In some weeks the infection prevention society (IPS) is celebrating its 10th birthday (June). On the occasion of this anniversary we already beforehand interviewed president Dr. Neil Wigglesworth regarding the society and the #One-IPS initiative.
Mr. Wigglesworth, could you describe the #One-IPS initiative?
#One_IPS is intended to emphasise the enormous value of networking and sharing as IPC specialists. IPS membership helps members to communicate and help each other. All IPS members share a common vision to protect people from avoidable infection, whether they work in acute or community settings and wherever they are based, in the UK, Ireland and around the world.
Which quality improvement tools have been devised, and how the continuous process of tool-Improvement is looking like?
We have produced quality improvement tools for a range of care settings and practices. We have tools for in and out-patient (ambulatory) settings as well as specialised settings such as endoscopy and mental health care. We are currently revising a range of tools to support clinical practice, such as managing intravenous devices and these will be published by April of this year. The tools are being revised on a rolling programme and as significant new evidence or guidance emerges.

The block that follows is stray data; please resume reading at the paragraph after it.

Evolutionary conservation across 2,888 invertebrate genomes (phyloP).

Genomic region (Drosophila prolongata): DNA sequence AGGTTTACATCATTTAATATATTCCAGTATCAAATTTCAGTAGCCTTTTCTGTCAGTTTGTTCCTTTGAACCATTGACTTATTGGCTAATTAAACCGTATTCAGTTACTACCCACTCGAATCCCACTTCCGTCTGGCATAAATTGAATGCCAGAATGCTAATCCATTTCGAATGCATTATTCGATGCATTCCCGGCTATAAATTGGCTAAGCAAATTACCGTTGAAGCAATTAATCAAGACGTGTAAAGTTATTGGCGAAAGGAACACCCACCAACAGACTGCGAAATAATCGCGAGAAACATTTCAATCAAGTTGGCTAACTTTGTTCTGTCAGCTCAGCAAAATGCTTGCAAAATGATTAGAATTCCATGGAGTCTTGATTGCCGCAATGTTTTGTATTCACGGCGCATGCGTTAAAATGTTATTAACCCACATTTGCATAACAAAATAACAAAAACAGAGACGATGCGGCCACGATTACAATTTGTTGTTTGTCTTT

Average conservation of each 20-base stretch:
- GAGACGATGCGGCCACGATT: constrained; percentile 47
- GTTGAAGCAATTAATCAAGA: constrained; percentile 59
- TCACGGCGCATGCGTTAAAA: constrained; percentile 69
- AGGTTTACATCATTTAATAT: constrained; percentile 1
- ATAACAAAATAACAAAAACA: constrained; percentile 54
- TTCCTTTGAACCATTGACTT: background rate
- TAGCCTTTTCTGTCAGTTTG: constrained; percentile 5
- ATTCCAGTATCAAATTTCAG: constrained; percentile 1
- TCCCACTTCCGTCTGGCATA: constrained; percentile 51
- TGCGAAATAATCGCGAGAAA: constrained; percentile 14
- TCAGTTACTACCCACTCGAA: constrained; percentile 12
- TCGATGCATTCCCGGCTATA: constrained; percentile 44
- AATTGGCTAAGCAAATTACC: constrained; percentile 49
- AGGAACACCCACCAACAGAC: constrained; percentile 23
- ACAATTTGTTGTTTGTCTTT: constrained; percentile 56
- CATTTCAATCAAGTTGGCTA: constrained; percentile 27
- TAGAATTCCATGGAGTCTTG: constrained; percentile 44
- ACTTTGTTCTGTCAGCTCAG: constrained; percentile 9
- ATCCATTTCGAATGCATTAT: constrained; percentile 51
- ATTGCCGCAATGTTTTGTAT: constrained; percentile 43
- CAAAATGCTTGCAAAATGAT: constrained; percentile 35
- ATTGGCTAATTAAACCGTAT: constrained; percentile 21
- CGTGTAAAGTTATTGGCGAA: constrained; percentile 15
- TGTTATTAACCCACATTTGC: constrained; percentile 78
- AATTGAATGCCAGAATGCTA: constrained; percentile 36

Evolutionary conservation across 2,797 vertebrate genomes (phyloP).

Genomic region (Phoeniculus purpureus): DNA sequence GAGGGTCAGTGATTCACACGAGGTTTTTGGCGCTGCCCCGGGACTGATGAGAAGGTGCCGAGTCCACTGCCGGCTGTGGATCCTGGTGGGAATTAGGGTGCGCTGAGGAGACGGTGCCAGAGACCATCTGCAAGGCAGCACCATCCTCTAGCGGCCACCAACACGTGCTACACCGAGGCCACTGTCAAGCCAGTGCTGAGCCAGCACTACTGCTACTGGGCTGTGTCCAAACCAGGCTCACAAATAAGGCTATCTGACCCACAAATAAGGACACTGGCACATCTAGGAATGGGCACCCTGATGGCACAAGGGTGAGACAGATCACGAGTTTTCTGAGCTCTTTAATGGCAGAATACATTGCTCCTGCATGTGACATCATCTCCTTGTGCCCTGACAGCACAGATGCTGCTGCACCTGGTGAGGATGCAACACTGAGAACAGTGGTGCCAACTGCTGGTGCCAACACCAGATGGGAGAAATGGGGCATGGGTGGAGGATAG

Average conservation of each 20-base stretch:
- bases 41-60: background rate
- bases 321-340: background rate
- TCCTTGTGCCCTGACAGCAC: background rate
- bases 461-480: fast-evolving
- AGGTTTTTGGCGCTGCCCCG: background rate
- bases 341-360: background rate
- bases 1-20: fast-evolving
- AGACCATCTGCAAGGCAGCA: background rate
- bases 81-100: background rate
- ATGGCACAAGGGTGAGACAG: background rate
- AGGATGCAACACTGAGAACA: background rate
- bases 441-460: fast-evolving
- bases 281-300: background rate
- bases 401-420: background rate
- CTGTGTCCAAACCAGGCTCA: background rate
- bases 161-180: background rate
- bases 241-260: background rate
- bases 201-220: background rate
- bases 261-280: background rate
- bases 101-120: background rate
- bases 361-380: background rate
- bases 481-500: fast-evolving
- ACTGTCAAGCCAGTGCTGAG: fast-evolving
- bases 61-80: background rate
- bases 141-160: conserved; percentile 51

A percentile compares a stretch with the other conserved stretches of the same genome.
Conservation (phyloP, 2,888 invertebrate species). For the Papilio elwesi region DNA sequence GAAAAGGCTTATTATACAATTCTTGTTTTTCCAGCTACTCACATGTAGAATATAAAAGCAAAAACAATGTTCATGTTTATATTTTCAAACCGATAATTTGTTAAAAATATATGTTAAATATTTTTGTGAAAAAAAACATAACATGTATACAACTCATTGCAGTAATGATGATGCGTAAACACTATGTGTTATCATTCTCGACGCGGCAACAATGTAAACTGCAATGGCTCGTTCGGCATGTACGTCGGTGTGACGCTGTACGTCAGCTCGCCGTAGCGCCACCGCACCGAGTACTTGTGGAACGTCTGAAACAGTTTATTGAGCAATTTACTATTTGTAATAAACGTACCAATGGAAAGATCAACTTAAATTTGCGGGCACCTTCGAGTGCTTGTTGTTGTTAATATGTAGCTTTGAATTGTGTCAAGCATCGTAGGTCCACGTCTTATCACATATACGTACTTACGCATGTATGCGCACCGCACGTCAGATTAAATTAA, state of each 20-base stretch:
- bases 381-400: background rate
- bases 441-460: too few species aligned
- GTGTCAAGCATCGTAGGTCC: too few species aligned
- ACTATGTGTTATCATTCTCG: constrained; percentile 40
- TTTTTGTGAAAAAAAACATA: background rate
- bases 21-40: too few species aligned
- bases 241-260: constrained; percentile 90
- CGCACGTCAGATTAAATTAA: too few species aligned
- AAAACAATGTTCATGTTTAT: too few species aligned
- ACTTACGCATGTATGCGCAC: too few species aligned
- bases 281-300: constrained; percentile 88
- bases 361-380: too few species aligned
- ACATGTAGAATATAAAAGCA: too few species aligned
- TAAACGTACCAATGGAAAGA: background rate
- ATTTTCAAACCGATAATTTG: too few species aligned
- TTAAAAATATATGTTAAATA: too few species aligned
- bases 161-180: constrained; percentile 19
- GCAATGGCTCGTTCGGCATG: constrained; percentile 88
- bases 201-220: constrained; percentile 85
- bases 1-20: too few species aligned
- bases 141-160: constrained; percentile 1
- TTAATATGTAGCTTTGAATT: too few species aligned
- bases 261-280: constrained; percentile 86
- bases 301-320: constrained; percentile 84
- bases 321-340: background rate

As the IPS becomes 10 years old in June this year – will the Infection Prevention 2017 conference in September be a special event?
We will be celebrating 10 years as IPS and the conference this year will be an even more special occasion than usual. We have a number of previous IPS presidents speaking, including Julie Storr, currently a consultant to WHO, who will be giving the prestigious E.M. Cottrell Lecture, named after the first Infection Control Nurse in the UK in 1959.
Why it is important to be in touch with/ resp. to be a member of IPS?
IPS membership offers members so many opportunities for professional development; including local, national and international networks, support and advice. Members also benefit from Educational events and tools to support their practice and the influence of the society on national guidance and policy. Specialist groups within the society support special interests such as mental health or ambulance settings as well as intravenous therapy and surveillance. Members can apply for research grants and, from this year, education grants too, as well as free places at out educational events.